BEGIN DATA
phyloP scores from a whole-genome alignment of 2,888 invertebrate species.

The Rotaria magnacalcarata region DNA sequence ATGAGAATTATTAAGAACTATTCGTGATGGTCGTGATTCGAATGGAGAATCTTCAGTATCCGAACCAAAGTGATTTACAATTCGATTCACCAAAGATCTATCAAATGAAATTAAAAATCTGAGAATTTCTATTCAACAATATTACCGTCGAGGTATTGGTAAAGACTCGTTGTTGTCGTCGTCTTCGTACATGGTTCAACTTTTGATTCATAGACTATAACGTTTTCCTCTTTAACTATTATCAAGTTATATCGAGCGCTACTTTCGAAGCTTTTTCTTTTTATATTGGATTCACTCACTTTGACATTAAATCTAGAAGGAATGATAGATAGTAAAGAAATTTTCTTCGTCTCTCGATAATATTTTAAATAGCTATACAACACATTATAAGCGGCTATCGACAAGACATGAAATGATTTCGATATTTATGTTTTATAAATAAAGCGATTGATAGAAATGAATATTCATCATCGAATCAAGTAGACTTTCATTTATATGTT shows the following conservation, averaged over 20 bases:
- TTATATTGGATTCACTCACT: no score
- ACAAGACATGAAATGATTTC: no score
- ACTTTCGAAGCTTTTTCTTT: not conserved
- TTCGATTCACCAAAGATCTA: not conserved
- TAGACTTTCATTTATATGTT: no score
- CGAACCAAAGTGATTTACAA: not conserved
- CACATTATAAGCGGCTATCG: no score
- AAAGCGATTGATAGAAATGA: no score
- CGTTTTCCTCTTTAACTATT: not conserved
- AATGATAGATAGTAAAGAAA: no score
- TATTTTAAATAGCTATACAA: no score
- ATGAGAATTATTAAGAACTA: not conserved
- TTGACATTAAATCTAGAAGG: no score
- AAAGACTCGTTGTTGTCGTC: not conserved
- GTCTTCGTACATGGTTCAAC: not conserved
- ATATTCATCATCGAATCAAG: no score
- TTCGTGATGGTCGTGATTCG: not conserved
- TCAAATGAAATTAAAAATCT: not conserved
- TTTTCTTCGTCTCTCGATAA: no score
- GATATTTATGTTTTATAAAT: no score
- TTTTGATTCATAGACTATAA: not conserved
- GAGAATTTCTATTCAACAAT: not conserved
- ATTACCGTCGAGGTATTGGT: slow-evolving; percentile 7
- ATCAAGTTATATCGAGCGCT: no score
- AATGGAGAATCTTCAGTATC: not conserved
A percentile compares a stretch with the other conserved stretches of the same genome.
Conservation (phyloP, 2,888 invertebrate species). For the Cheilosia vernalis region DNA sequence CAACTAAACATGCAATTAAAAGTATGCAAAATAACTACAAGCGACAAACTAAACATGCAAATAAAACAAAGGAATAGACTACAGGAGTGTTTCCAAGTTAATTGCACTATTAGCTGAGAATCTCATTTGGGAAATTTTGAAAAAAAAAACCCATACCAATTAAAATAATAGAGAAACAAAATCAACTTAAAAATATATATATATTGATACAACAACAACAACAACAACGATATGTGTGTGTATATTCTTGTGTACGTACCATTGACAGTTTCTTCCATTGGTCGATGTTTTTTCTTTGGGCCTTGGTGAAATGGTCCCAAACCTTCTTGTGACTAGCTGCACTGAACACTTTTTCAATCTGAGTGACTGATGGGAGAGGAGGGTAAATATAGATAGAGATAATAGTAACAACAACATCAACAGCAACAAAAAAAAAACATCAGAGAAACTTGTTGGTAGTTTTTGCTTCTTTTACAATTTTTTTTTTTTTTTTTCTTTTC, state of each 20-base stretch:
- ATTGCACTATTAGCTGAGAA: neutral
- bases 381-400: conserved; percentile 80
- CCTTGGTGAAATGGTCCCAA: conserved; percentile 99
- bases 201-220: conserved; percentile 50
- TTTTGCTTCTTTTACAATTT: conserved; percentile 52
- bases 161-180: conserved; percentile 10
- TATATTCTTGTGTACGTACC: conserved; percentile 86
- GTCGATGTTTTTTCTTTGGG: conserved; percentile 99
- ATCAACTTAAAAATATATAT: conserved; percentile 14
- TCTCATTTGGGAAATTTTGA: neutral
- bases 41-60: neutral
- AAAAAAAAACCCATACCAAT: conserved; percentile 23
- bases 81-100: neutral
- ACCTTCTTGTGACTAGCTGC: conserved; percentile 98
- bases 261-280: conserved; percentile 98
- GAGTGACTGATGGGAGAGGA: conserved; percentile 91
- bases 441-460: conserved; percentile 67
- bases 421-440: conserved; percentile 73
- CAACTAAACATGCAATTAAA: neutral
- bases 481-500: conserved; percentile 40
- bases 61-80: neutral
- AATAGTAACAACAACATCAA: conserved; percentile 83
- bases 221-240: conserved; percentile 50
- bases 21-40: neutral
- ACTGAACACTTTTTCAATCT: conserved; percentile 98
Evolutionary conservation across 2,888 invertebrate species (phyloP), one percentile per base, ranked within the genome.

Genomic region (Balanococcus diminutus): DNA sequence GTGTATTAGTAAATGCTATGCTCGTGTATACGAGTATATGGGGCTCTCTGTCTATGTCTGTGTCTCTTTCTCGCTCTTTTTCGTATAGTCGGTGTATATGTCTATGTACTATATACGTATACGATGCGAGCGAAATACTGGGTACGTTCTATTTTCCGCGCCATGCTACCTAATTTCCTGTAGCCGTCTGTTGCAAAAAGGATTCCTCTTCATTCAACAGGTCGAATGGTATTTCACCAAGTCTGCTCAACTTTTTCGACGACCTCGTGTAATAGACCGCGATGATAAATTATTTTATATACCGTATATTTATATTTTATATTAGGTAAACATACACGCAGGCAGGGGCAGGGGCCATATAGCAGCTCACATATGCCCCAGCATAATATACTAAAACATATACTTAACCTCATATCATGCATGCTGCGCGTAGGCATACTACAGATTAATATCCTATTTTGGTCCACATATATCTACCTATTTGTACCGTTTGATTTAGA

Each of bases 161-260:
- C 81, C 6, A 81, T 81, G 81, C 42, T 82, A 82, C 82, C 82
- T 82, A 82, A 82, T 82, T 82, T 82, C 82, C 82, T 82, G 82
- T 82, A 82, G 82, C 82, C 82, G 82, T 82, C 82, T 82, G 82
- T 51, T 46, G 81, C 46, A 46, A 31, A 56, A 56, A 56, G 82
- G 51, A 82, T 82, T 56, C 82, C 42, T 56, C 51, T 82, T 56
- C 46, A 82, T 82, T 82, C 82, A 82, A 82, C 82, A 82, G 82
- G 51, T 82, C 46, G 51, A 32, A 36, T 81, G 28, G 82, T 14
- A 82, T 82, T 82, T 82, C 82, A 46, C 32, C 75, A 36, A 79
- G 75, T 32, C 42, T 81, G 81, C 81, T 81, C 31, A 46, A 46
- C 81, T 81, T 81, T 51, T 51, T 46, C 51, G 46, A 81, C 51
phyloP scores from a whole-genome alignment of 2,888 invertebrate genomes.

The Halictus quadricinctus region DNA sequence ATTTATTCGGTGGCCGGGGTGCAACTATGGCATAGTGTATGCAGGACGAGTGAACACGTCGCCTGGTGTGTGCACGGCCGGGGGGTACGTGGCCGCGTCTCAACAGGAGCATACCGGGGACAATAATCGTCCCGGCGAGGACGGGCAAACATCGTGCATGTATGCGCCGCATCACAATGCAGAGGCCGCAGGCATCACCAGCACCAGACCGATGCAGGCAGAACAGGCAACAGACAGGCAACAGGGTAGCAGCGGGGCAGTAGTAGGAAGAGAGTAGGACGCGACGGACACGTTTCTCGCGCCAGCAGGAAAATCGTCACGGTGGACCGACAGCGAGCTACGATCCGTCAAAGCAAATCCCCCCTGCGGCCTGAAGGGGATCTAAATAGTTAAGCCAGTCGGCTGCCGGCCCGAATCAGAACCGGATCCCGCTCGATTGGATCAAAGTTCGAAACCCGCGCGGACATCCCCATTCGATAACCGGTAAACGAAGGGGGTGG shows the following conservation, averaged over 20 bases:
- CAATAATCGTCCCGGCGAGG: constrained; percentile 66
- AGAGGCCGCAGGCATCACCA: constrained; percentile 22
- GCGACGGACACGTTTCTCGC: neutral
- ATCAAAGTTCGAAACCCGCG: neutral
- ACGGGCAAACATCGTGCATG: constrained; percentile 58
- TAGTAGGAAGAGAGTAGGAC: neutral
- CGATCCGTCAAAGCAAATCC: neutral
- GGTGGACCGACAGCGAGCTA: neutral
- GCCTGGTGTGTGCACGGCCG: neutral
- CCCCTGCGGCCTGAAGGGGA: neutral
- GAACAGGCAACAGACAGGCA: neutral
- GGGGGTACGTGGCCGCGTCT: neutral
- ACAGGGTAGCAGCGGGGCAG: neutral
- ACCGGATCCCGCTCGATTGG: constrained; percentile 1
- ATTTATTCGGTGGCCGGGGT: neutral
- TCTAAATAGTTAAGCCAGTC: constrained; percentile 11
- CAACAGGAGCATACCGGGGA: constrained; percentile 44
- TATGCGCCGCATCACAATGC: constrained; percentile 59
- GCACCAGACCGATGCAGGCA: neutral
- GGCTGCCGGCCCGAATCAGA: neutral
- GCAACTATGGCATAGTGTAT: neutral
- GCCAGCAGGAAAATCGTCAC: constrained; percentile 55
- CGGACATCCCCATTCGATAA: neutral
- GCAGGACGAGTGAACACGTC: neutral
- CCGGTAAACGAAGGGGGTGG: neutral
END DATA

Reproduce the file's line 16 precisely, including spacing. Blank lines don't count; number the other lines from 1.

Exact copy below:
- AAAGACTCGTTGTTGTCGTC: not conserved